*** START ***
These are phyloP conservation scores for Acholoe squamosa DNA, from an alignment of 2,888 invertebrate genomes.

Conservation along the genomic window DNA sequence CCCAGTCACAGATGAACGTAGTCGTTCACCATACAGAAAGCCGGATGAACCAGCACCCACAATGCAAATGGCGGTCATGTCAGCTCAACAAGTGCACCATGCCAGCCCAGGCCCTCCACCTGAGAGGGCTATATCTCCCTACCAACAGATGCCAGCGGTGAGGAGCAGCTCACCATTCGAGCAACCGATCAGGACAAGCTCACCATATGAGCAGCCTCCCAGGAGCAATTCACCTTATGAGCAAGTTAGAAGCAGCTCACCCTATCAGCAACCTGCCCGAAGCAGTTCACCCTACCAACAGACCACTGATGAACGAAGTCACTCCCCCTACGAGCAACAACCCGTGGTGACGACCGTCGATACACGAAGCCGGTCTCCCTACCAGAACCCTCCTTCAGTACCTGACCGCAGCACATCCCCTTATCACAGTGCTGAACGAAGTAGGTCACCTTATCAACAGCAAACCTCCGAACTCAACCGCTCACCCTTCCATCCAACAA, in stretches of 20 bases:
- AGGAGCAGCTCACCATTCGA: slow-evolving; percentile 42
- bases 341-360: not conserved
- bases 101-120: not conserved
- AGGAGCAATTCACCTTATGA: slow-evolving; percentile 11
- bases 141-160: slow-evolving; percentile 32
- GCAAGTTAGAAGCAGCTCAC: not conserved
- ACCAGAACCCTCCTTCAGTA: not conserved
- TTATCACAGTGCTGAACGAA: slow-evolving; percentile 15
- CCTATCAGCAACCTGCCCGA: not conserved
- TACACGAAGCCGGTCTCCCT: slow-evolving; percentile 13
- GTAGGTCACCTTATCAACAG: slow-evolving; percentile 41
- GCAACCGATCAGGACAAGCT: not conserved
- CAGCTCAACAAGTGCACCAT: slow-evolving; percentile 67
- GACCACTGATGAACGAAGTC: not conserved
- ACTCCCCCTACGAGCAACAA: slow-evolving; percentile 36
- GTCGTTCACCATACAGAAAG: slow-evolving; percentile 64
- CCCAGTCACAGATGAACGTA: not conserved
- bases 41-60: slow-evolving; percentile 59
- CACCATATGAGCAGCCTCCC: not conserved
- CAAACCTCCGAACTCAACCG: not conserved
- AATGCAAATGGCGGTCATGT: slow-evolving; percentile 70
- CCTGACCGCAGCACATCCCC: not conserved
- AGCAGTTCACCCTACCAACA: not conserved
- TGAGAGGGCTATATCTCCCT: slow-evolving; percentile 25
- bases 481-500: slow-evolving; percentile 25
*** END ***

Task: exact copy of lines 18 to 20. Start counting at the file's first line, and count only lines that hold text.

- GTCGTTCACCATACAGAAAG: slow-evolving; percentile 64
- CCCAGTCACAGATGAACGTA: not conserved
- bases 41-60: slow-evolving; percentile 59